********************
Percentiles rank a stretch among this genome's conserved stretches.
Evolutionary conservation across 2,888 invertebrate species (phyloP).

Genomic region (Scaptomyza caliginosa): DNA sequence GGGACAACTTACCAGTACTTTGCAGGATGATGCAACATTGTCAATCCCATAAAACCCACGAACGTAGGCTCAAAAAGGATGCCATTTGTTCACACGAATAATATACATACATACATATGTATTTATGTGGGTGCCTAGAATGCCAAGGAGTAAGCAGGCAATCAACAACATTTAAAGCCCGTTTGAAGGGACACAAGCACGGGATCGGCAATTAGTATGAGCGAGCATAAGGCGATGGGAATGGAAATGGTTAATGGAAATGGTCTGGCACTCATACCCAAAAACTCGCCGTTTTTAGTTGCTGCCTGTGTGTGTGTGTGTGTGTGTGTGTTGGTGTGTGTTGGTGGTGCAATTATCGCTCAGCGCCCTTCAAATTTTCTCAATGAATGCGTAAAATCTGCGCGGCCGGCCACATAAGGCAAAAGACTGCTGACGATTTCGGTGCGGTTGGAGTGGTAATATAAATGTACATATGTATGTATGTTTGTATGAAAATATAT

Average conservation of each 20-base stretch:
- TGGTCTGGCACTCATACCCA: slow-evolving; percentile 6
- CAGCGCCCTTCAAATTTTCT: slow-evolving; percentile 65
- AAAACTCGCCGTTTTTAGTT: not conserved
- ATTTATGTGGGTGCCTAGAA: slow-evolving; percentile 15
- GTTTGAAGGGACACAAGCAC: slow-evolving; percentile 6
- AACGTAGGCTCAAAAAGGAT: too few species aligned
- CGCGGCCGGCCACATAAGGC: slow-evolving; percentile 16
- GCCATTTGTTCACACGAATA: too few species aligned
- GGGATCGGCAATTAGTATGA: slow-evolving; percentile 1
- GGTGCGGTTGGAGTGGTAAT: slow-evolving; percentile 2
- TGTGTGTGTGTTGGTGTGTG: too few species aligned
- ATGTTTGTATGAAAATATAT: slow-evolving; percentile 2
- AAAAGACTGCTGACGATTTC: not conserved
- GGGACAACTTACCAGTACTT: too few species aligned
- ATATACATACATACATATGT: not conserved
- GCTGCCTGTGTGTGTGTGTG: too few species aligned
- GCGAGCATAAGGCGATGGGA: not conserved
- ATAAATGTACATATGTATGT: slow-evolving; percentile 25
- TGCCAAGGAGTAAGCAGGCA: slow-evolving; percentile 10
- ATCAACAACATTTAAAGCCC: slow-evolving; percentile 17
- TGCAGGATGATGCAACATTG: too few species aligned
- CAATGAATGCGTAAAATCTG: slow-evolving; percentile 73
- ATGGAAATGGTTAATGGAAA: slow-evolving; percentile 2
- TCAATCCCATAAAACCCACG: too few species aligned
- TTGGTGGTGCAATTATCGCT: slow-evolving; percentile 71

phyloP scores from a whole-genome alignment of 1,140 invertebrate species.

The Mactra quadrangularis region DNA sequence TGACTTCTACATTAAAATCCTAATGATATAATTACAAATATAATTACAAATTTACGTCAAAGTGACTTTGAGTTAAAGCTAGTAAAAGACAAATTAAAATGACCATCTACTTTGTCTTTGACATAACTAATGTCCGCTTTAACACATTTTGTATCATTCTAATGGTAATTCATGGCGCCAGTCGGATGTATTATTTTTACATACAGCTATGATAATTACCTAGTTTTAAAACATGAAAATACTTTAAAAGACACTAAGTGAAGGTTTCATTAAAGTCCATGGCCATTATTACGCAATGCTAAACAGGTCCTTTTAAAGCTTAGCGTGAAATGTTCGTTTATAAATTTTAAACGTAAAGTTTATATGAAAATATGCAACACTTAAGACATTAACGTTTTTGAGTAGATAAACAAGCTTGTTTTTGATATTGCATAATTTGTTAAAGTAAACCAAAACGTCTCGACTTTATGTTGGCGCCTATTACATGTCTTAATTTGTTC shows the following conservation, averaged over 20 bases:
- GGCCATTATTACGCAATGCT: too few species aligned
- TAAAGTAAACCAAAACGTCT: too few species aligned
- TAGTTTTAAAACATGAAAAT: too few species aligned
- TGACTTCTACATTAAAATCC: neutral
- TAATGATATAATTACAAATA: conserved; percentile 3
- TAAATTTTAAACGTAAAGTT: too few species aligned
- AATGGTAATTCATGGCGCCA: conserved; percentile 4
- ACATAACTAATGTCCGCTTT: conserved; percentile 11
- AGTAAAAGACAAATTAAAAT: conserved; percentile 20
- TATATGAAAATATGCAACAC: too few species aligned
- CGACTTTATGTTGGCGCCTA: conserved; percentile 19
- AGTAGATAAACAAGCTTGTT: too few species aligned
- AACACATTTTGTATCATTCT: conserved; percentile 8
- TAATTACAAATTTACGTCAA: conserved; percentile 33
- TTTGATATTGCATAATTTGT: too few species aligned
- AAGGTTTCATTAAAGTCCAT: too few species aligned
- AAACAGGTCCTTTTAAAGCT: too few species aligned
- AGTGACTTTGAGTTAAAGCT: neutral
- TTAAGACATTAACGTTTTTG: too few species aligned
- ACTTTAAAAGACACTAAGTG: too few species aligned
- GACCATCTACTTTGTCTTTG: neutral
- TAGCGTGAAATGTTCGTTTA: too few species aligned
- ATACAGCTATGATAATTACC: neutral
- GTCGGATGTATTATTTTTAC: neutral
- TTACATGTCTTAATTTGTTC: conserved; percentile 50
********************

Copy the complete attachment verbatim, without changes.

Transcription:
Percentiles rank a stretch among this genome's conserved stretches.
Evolutionary conservation across 2,888 invertebrate species (phyloP).

Genomic region (Scaptomyza caliginosa): DNA sequence GGGACAACTTACCAGTACTTTGCAGGATGATGCAACATTGTCAATCCCATAAAACCCACGAACGTAGGCTCAAAAAGGATGCCATTTGTTCACACGAATAATATACATACATACATATGTATTTATGTGGGTGCCTAGAATGCCAAGGAGTAAGCAGGCAATCAACAACATTTAAAGCCCGTTTGAAGGGACACAAGCACGGGATCGGCAATTAGTATGAGCGAGCATAAGGCGATGGGAATGGAAATGGTTAATGGAAATGGTCTGGCACTCATACCCAAAAACTCGCCGTTTTTAGTTGCTGCCTGTGTGTGTGTGTGTGTGTGTGTGTTGGTGTGTGTTGGTGGTGCAATTATCGCTCAGCGCCCTTCAAATTTTCTCAATGAATGCGTAAAATCTGCGCGGCCGGCCACATAAGGCAAAAGACTGCTGACGATTTCGGTGCGGTTGGAGTGGTAATATAAATGTACATATGTATGTATGTTTGTATGAAAATATAT

Average conservation of each 20-base stretch:
- TGGTCTGGCACTCATACCCA: slow-evolving; percentile 6
- CAGCGCCCTTCAAATTTTCT: slow-evolving; percentile 65
- AAAACTCGCCGTTTTTAGTT: not conserved
- ATTTATGTGGGTGCCTAGAA: slow-evolving; percentile 15
- GTTTGAAGGGACACAAGCAC: slow-evolving; percentile 6
- AACGTAGGCTCAAAAAGGAT: too few species aligned
- CGCGGCCGGCCACATAAGGC: slow-evolving; percentile 16
- GCCATTTGTTCACACGAATA: too few species aligned
- GGGATCGGCAATTAGTATGA: slow-evolving; percentile 1
- GGTGCGGTTGGAGTGGTAAT: slow-evolving; percentile 2
- TGTGTGTGTGTTGGTGTGTG: too few species aligned
- ATGTTTGTATGAAAATATAT: slow-evolving; percentile 2
- AAAAGACTGCTGACGATTTC: not conserved
- GGGACAACTTACCAGTACTT: too few species aligned
- ATATACATACATACATATGT: not conserved
- GCTGCCTGTGTGTGTGTGTG: too few species aligned
- GCGAGCATAAGGCGATGGGA: not conserved
- ATAAATGTACATATGTATGT: slow-evolving; percentile 25
- TGCCAAGGAGTAAGCAGGCA: slow-evolving; percentile 10
- ATCAACAACATTTAAAGCCC: slow-evolving; percentile 17
- TGCAGGATGATGCAACATTG: too few species aligned
- CAATGAATGCGTAAAATCTG: slow-evolving; percentile 73
- ATGGAAATGGTTAATGGAAA: slow-evolving; percentile 2
- TCAATCCCATAAAACCCACG: too few species aligned
- TTGGTGGTGCAATTATCGCT: slow-evolving; percentile 71

phyloP scores from a whole-genome alignment of 1,140 invertebrate species.

The Mactra quadrangularis region DNA sequence TGACTTCTACATTAAAATCCTAATGATATAATTACAAATATAATTACAAATTTACGTCAAAGTGACTTTGAGTTAAAGCTAGTAAAAGACAAATTAAAATGACCATCTACTTTGTCTTTGACATAACTAATGTCCGCTTTAACACATTTTGTATCATTCTAATGGTAATTCATGGCGCCAGTCGGATGTATTATTTTTACATACAGCTATGATAATTACCTAGTTTTAAAACATGAAAATACTTTAAAAGACACTAAGTGAAGGTTTCATTAAAGTCCATGGCCATTATTACGCAATGCTAAACAGGTCCTTTTAAAGCTTAGCGTGAAATGTTCGTTTATAAATTTTAAACGTAAAGTTTATATGAAAATATGCAACACTTAAGACATTAACGTTTTTGAGTAGATAAACAAGCTTGTTTTTGATATTGCATAATTTGTTAAAGTAAACCAAAACGTCTCGACTTTATGTTGGCGCCTATTACATGTCTTAATTTGTTC shows the following conservation, averaged over 20 bases:
- GGCCATTATTACGCAATGCT: too few species aligned
- TAAAGTAAACCAAAACGTCT: too few species aligned
- TAGTTTTAAAACATGAAAAT: too few species aligned
- TGACTTCTACATTAAAATCC: neutral
- TAATGATATAATTACAAATA: conserved; percentile 3
- TAAATTTTAAACGTAAAGTT: too few species aligned
- AATGGTAATTCATGGCGCCA: conserved; percentile 4
- ACATAACTAATGTCCGCTTT: conserved; percentile 11
- AGTAAAAGACAAATTAAAAT: conserved; percentile 20
- TATATGAAAATATGCAACAC: too few species aligned
- CGACTTTATGTTGGCGCCTA: conserved; percentile 19
- AGTAGATAAACAAGCTTGTT: too few species aligned
- AACACATTTTGTATCATTCT: conserved; percentile 8
- TAATTACAAATTTACGTCAA: conserved; percentile 33
- TTTGATATTGCATAATTTGT: too few species aligned
- AAGGTTTCATTAAAGTCCAT: too few species aligned
- AAACAGGTCCTTTTAAAGCT: too few species aligned
- AGTGACTTTGAGTTAAAGCT: neutral
- TTAAGACATTAACGTTTTTG: too few species aligned
- ACTTTAAAAGACACTAAGTG: too few species aligned
- GACCATCTACTTTGTCTTTG: neutral
- TAGCGTGAAATGTTCGTTTA: too few species aligned
- ATACAGCTATGATAATTACC: neutral
- GTCGGATGTATTATTTTTAC: neutral
- TTACATGTCTTAATTTGTTC: conserved; percentile 50